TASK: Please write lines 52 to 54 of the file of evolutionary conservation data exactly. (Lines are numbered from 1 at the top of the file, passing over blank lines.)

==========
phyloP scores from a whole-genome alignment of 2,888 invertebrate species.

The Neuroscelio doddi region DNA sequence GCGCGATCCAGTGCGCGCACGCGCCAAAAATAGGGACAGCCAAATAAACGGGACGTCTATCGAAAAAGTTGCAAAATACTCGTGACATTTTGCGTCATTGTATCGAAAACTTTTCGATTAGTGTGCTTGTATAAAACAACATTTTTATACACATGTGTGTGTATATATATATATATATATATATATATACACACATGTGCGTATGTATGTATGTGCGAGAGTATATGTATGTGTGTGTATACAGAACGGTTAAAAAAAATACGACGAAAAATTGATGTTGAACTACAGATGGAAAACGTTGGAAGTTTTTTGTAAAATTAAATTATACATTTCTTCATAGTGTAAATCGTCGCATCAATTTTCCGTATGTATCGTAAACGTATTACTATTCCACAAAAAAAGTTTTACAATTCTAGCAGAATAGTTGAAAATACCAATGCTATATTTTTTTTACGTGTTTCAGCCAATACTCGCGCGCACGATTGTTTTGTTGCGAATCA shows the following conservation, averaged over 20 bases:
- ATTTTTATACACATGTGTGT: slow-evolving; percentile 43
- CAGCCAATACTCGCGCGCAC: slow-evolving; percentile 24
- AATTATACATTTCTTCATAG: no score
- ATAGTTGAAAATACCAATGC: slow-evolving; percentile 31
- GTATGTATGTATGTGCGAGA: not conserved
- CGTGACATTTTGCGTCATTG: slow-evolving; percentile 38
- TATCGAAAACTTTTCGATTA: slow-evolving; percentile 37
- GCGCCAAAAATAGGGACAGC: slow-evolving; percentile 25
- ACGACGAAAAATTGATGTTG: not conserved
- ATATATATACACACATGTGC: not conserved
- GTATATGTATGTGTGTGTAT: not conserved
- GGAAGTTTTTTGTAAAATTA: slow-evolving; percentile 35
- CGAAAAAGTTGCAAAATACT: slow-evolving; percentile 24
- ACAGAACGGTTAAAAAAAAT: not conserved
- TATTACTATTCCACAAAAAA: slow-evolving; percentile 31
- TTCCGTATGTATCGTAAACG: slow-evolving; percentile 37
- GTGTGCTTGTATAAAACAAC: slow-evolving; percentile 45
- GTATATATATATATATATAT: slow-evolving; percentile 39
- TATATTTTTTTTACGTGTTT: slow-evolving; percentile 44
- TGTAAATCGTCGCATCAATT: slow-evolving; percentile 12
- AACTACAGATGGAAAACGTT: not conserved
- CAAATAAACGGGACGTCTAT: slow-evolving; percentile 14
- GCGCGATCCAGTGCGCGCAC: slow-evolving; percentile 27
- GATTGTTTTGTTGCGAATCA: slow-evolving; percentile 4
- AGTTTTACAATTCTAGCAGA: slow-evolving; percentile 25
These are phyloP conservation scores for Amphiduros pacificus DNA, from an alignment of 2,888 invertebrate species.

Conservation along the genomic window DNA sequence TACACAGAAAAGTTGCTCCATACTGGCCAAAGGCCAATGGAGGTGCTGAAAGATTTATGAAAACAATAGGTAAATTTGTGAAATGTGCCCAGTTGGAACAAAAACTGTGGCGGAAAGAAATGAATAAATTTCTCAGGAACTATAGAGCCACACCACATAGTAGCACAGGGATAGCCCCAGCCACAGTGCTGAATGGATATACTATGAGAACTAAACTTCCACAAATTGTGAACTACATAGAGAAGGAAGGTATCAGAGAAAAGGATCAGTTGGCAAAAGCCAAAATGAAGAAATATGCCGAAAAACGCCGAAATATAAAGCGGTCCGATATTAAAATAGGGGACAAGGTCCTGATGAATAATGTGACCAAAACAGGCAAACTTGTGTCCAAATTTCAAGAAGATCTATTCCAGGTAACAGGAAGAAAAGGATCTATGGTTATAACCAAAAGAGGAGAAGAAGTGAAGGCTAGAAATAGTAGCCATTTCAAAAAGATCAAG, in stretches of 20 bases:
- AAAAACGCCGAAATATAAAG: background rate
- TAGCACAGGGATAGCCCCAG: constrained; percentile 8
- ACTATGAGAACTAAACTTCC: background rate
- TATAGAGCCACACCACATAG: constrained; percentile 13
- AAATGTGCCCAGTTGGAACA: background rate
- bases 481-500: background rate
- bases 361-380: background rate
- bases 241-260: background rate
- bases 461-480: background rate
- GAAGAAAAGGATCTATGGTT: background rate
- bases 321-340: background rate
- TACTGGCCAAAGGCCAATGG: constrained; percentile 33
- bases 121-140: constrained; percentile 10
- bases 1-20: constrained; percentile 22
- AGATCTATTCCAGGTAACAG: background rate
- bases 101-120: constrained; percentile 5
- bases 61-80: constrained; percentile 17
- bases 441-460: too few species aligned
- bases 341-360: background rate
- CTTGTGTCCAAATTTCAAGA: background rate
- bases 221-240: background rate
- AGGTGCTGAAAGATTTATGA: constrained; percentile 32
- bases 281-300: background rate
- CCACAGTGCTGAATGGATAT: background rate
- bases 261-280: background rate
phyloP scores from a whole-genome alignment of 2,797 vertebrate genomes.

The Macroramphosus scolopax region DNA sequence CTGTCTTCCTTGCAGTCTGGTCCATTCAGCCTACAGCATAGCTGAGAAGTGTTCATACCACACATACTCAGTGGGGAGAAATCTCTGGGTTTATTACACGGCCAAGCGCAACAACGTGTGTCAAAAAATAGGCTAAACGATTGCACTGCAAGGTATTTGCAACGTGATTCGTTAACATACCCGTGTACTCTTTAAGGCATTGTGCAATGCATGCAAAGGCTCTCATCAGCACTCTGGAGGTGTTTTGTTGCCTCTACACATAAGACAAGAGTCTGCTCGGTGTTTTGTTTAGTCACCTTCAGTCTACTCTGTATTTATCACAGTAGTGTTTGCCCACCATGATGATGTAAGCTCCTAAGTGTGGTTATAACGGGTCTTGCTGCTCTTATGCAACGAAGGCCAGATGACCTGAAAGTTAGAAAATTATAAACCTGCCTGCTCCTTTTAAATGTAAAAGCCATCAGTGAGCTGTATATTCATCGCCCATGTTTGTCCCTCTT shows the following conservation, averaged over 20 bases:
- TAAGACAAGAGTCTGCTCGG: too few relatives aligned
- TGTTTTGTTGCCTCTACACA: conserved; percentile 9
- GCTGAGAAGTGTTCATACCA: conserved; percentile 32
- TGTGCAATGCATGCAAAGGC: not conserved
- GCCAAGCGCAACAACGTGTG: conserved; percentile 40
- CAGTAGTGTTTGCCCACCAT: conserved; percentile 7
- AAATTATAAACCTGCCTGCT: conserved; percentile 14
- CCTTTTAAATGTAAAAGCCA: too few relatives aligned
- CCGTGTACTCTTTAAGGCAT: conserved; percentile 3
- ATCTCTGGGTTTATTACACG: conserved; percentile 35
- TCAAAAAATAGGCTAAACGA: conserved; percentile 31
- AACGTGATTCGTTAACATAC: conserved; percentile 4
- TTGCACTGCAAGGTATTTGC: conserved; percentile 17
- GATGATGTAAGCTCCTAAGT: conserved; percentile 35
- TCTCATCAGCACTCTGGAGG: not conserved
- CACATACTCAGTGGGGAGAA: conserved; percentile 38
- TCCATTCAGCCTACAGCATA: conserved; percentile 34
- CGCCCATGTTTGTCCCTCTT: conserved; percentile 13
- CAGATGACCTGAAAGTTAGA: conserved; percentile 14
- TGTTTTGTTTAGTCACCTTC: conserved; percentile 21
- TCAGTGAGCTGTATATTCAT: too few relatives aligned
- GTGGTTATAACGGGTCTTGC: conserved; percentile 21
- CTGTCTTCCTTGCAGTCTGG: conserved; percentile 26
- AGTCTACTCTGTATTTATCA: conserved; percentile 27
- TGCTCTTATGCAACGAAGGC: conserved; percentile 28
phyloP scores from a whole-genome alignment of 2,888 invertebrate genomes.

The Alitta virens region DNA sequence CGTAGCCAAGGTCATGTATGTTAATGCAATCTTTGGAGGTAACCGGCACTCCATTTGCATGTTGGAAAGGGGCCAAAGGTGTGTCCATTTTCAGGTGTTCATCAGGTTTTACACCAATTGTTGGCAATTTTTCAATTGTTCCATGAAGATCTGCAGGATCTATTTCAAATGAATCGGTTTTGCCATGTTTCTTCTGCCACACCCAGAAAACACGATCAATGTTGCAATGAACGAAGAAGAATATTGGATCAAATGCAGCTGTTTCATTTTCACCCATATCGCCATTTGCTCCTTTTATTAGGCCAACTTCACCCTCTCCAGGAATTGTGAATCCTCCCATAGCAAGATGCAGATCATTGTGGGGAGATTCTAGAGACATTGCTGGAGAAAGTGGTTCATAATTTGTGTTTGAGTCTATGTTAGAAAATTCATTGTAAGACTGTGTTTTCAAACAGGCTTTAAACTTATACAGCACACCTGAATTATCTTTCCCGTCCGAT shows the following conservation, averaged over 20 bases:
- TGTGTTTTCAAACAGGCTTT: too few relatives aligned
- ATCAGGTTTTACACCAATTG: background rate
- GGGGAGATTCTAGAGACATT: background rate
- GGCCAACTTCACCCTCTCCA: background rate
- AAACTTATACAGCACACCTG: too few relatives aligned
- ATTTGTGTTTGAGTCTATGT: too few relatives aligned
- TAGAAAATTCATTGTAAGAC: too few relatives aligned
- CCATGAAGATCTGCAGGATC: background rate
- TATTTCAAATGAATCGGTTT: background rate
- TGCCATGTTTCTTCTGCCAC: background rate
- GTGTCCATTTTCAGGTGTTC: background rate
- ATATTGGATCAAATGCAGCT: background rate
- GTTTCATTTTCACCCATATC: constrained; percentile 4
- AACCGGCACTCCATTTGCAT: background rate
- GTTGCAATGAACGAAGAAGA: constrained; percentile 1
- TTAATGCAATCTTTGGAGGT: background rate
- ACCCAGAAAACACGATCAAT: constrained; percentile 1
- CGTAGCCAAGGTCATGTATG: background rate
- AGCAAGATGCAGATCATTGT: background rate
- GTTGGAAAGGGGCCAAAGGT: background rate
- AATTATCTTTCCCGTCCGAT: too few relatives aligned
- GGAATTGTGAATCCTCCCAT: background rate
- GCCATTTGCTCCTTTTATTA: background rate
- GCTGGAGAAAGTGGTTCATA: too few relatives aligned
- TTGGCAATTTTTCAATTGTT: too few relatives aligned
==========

- bases 281-300: background rate
- CCACAGTGCTGAATGGATAT: background rate
- bases 261-280: background rate